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Executive Perspectives: Software

DOMINIC GALLELLO President & CEO MSC Software Corporation Newport Beach, CA www.mscsoftware.com The foundation stones of CAE were laid in the 1960s during the race for space. Because of the obvious defense implications, this was a national imperative. It was a time of virtually unlimited government funding for advancing engineering methods — long nights and weekends, with country first and family second.

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Executive Perspectives: Software

SVANTE LITTMARCK President & CEO COMSOL, Inc. Burlington, MA www.comsol.com With the birth some 50 years ago of computers based on integrated circuits and semiconductors, engineers had a tool that could potentially produce numerical solutions to differential equations based on the laws of science — equations that realistically modeled the physics at hand, not just a simplified version that modeled the physics in a perfectly ideal case. At that point, numerical analysis became practically very important.

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Executive Perspectives: Software

JON HIRSCHTICK Founder and Chairman of the Board Onshape Cambridge, MA www.onshape.com Over the past four decades, I’ve watched CAD grow to become a vital part of the way virtually all products are designed and manufactured. In 1981, when I was a student at MIT’s CAD research lab, there were probably only thousands of CAD users in the world. Now there are millions.

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Rigorous Antenna Noise Temperature Calculation Method for International Space Station Visiting Spacecraft

Lyndon B. Johnson Space Center, Houston, Texas The temperature of the orbiting space station’s Sun-facing side could be up to 250 °F (≈120 °C) and will be a significant antenna noise temperature contributor for visiting spacecraft communication and tracking systems during rendezvous. The conventional antenna noise temperature calculation does not take into account the space station reflection effects, and results in an underestimated antenna and system noise temperature. Thus, the visiting spacecraft communication and tracking system performance could be overestimated during rendezvous.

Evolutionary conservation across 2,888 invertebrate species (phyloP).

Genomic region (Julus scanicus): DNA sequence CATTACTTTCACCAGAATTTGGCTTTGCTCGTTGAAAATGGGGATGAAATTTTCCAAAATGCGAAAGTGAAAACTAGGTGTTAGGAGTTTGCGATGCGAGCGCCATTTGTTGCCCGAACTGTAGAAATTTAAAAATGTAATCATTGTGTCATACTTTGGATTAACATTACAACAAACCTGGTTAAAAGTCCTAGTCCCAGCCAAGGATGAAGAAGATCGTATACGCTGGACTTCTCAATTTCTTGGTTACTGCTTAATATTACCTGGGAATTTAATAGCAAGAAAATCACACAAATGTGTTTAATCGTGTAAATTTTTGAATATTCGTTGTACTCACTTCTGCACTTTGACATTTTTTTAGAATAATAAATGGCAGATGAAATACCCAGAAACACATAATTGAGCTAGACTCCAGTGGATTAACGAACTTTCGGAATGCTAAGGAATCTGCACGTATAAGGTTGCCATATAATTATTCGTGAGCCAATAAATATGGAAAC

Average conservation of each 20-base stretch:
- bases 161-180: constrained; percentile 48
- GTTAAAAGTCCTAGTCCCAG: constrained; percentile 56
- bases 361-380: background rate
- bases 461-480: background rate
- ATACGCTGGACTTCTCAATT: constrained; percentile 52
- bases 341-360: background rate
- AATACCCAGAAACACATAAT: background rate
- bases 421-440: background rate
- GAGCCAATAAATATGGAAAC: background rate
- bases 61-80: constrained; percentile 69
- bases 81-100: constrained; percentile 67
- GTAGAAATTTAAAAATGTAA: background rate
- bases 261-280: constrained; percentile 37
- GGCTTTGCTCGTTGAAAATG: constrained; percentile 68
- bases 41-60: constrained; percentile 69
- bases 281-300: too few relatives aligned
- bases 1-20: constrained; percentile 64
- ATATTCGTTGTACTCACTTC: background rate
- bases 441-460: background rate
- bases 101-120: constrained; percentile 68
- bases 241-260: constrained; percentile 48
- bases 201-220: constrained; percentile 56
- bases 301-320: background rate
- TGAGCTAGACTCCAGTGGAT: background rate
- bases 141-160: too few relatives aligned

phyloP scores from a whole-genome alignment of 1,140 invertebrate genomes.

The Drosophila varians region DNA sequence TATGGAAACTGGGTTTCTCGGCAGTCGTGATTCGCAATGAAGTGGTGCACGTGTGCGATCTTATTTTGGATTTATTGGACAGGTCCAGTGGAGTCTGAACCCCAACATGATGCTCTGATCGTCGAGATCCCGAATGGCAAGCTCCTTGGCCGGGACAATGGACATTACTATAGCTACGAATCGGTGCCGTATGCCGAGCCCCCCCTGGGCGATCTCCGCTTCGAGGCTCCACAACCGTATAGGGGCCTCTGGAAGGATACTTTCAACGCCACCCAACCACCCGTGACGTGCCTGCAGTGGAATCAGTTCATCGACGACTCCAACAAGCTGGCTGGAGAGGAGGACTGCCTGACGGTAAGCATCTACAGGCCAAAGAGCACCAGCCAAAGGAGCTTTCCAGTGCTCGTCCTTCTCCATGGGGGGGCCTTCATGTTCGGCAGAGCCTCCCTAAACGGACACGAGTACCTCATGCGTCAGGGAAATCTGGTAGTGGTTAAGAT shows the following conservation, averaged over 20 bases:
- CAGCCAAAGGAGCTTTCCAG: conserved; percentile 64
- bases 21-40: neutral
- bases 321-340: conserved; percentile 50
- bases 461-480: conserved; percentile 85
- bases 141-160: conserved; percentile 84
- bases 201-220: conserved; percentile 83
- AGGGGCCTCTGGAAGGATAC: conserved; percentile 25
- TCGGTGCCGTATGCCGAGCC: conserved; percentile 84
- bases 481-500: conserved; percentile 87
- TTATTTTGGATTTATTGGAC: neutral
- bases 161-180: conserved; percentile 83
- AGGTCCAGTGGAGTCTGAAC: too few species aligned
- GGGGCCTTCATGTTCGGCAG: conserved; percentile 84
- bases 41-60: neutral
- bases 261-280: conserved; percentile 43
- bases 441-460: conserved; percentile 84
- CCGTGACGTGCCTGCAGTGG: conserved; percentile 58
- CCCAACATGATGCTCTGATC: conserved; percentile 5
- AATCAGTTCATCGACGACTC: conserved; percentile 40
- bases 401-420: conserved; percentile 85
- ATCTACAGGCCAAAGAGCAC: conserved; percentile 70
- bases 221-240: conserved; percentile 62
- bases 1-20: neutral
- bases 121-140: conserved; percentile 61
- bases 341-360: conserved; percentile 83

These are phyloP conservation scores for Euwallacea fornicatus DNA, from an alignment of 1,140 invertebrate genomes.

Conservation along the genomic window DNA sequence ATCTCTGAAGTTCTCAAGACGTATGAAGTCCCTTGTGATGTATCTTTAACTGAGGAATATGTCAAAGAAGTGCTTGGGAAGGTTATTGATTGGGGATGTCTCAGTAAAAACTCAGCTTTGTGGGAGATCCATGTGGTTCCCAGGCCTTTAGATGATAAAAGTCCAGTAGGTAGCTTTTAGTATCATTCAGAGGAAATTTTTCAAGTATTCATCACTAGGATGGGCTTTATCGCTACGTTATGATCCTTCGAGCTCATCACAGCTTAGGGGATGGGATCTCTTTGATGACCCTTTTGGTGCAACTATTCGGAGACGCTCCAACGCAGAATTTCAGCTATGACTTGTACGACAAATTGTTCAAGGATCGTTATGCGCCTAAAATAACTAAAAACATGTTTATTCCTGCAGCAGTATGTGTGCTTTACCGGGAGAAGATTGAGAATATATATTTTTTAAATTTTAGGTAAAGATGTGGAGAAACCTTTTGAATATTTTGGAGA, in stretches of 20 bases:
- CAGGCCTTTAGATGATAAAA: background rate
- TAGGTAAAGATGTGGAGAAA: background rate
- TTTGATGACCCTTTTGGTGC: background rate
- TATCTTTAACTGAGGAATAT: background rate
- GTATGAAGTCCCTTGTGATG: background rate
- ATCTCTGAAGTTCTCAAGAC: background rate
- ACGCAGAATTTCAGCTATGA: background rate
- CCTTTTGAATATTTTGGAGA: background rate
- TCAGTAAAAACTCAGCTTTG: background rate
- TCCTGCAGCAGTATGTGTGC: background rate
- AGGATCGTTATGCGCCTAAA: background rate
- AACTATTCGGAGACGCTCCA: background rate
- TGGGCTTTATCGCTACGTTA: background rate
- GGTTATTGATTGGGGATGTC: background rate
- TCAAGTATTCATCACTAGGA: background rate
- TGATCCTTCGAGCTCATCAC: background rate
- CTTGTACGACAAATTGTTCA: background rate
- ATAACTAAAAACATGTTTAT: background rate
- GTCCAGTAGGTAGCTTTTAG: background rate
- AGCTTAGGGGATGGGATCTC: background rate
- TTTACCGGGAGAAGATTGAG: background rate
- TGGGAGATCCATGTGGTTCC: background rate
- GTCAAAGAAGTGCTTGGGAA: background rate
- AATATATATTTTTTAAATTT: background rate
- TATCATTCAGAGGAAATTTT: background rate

Posted in: Briefs, Electronics & Computers, Electronics & Computers, Software

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Recurring Anomaly Detection System (ReADS)

Ames Research Center, Moffett Field, California NASA Engineering & Safety Center (NESC) subject matter experts analyze records in various International Space Station and shuttle databases to identify recurring anomalies. The key problems these experts face in analyzing such database records are:

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Method for Automatic Optimization of Yaw Maneuvers for Orbiting Space Vehicles

Lyndon B. Johnson Space Center, Houston, Texas A new method for optimizing yaw attitude maneuvers on the International Space Station (ISS) was developed. Docking and undocking operations often require 180° yaw rotations, which are the most common large maneuvers on the ISS. When optimized, some large maneuvers, previously performed using thrusters, could be performed using control moment gyroscopes (CMGs) or with significantly reduced thruster firings. The ability to perform a non-propulsive or low-propulsive 180° yaw maneuver on the ISS has been proven through the zero propellant maneuver (ZPM) and the optimal propellant maneuver (OPM). The ZPM and OPM were created by Draper Laboratory using the computational approach. Each maneuver is unique, and can only be calculated on the ground because significant computer resources are needed for the calculations.

Posted in: Briefs, Electronics & Computers, Electronics & Computers, Software

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Architecture Framework for Fault Management Assessment and Design

Marshall Space Flight Center, Alabama Modern spacecraft, aircraft, and surface vehicles support complex science missions in harsh environments. These spacecraft and vehicles provide diverse functionality that is deployed on increasingly complex and heterogeneous hardware and mechanical systems, with stringent dependability requirements.

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